Four Percent Of Teachers Experienced Bullying – Researchers
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Prague, July 24 (CTK) – About 4 percent of Czech teachers have experienced bullying and they suffer from serious problems such as exhaustion, according to a research involving scientists from the SYRI National Institute, which reported the results in a press release published today.
Teachers in schools where they feel supported by management are less exhausted.
The researchers looked primarily at teacher exhaustion. “This is closely linked not only to problematic student behavior, which has been shown repeatedly in a number of studies, but also to bullying by colleagues, an important new finding. The role of workplace bullying in this regard has not yet been fully explored. Our results showed that although only a relatively small proportion (3.8 percent) of teachers report ever being bullied by colleagues or supervisors, this proportion of teachers are at risk of serious difficulties, including exhaustion,” said Lenka Kollerova of the SYRI National Institute and the Psychological Institute of the Academy of Sciences.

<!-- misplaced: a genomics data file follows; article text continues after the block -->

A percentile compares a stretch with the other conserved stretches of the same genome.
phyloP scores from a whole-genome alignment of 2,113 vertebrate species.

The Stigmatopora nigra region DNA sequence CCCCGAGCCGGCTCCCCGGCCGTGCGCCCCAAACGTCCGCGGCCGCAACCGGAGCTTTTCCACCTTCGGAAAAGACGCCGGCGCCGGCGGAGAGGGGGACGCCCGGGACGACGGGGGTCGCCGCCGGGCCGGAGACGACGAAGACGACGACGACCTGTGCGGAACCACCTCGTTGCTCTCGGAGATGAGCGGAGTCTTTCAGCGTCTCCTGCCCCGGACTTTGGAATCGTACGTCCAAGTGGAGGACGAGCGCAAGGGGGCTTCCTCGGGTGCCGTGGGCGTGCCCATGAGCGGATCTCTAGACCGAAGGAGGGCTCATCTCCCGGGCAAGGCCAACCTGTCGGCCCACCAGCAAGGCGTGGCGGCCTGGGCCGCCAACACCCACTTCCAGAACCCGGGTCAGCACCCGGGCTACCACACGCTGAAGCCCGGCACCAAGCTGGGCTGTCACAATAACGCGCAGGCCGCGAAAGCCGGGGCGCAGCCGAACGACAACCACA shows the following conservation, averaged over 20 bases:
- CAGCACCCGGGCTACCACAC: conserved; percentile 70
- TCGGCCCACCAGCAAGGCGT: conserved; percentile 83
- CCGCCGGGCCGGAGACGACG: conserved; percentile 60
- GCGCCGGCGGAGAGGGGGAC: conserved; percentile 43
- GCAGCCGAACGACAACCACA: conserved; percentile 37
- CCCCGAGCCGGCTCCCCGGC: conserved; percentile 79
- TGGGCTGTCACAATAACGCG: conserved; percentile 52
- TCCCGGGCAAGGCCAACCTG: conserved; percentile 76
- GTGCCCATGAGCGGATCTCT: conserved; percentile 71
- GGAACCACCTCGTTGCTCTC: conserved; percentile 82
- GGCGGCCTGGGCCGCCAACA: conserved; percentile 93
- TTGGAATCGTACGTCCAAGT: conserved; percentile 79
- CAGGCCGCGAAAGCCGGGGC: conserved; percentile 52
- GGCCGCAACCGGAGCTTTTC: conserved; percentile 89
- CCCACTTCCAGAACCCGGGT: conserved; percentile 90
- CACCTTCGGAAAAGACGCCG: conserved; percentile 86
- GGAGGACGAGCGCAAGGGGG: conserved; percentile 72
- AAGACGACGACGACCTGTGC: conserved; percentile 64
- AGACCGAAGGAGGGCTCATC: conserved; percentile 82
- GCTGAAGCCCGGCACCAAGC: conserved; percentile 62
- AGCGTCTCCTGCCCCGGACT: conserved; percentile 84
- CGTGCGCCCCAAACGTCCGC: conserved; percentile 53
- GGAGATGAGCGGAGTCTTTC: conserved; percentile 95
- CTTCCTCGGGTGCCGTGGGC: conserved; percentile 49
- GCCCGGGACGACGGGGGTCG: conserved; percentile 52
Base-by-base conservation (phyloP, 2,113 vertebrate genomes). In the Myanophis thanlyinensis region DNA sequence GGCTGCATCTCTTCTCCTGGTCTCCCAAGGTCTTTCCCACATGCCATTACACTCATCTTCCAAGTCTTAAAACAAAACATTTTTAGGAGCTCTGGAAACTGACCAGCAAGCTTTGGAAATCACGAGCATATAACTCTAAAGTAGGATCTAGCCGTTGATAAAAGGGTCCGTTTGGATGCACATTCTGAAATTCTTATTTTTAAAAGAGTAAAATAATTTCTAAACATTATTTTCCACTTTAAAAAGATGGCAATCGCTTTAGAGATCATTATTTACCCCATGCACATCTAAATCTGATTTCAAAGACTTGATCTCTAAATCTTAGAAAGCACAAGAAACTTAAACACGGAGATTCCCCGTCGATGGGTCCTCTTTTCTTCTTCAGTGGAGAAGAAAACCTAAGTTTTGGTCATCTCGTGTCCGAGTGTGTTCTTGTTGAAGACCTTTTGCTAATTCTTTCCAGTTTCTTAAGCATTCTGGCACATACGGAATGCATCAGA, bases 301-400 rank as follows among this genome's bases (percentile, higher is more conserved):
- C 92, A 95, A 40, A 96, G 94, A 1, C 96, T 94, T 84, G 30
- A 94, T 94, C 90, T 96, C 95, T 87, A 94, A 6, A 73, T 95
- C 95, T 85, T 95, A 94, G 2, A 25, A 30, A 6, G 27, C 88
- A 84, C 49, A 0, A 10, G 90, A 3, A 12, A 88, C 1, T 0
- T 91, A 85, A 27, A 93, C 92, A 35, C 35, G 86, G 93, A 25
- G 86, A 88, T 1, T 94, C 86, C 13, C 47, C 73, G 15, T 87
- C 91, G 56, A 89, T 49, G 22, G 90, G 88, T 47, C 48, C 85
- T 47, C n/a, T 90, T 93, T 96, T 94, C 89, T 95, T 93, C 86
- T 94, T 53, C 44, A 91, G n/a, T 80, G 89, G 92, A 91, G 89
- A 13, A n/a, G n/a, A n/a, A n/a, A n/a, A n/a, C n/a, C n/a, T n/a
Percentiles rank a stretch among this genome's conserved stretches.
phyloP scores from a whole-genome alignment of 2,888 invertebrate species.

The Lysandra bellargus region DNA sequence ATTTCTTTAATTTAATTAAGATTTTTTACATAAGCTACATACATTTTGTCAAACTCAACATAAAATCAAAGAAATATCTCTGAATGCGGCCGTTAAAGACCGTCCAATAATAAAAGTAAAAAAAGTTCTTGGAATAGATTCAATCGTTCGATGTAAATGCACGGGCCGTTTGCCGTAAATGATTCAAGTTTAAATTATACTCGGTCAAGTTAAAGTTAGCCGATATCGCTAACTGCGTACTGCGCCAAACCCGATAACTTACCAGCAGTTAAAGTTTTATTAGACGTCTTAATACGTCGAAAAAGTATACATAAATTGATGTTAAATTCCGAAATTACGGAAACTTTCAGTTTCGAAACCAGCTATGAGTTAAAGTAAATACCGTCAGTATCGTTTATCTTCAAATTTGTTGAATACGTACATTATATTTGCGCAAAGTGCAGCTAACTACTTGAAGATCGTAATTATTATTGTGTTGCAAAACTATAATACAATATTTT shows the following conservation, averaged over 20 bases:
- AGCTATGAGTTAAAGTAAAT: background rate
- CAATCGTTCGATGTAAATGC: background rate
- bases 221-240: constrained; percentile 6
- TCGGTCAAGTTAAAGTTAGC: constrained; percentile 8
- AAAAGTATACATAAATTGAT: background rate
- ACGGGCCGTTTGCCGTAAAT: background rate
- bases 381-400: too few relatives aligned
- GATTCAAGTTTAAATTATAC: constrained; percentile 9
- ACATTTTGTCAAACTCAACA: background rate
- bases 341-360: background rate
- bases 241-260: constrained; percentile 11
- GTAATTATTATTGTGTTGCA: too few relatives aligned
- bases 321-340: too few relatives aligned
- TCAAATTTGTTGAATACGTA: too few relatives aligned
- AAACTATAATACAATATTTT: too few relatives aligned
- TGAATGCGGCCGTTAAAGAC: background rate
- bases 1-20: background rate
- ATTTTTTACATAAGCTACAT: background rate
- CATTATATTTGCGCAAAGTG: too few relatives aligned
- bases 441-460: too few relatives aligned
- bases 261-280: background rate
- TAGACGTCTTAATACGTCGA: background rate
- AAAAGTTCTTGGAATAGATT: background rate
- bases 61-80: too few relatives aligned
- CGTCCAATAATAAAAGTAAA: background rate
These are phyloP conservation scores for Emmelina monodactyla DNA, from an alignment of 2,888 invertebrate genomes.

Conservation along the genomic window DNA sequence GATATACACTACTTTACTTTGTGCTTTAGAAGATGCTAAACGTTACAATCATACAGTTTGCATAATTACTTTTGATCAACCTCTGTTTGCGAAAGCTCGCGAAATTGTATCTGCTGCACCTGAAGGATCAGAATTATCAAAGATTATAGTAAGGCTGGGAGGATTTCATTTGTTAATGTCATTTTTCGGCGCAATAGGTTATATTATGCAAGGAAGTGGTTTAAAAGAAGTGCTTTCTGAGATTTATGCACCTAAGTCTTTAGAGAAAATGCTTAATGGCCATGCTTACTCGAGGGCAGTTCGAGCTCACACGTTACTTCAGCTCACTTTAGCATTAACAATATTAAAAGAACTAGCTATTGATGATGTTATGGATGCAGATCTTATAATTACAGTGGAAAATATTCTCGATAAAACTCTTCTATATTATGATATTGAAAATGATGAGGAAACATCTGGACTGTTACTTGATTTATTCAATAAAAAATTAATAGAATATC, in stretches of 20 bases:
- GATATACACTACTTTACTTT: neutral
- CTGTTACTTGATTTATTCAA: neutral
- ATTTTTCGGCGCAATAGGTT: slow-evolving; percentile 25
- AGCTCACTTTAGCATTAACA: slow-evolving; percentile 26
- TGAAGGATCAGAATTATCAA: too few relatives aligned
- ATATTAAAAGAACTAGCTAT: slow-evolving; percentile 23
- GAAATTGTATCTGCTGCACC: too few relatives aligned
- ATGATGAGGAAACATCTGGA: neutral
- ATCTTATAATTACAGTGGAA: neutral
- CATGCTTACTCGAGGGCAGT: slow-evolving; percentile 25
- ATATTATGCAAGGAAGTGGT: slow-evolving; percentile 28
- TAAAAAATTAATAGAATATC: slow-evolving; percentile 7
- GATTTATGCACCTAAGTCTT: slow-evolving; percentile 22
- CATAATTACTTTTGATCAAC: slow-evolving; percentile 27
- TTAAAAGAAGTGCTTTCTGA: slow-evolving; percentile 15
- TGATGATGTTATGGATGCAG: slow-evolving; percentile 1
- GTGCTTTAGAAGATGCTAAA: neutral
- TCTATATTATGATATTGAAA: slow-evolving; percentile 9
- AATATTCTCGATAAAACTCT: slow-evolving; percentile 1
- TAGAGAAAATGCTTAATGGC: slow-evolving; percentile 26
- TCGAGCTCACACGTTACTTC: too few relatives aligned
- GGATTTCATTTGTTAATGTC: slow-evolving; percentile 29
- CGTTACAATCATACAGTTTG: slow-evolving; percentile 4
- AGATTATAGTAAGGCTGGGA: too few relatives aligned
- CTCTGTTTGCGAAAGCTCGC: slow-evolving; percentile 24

The research, which involved 740 teachers of second-level primary schools and the corresponding years of grammar schools, showed that support from supervisors contributes to lower teacher exhaustion. The researchers defined supervisor support as the ability to turn to management for ideas and problems. Employees should feel that they work well with their supervisors.
“Also, greater involvement of more experienced teachers in supporting novice colleagues could yield positive results, as more experienced teachers were less exhausted, in line with other studies conducted in the country,” Koller said.
Mental and physical exhaustion is one of the key aspects of professional burnout, which threatens teachers’ mental well-being and occupational health. It is also one of the reasons why some teachers leave the profession. This condition is linked not only to factors such as pupil behaviour but also to the school environment. Researchers are now mapping how many teachers have experienced burnout and what factors have influenced it.
“We will be able to link data on the occupational health of teachers to the quality of their working conditions, but also to teaching styles, the quality of teaching and other data that relate directly to those specific schools,” says Katerina Zabrodska from SYRI.
Burnout is mainly a manifestation of long-term stress. It encompasses several states, the most striking of which, according to the researchers, is emotional exhaustion, when teachers feel they do not have enough energy to devote to their work.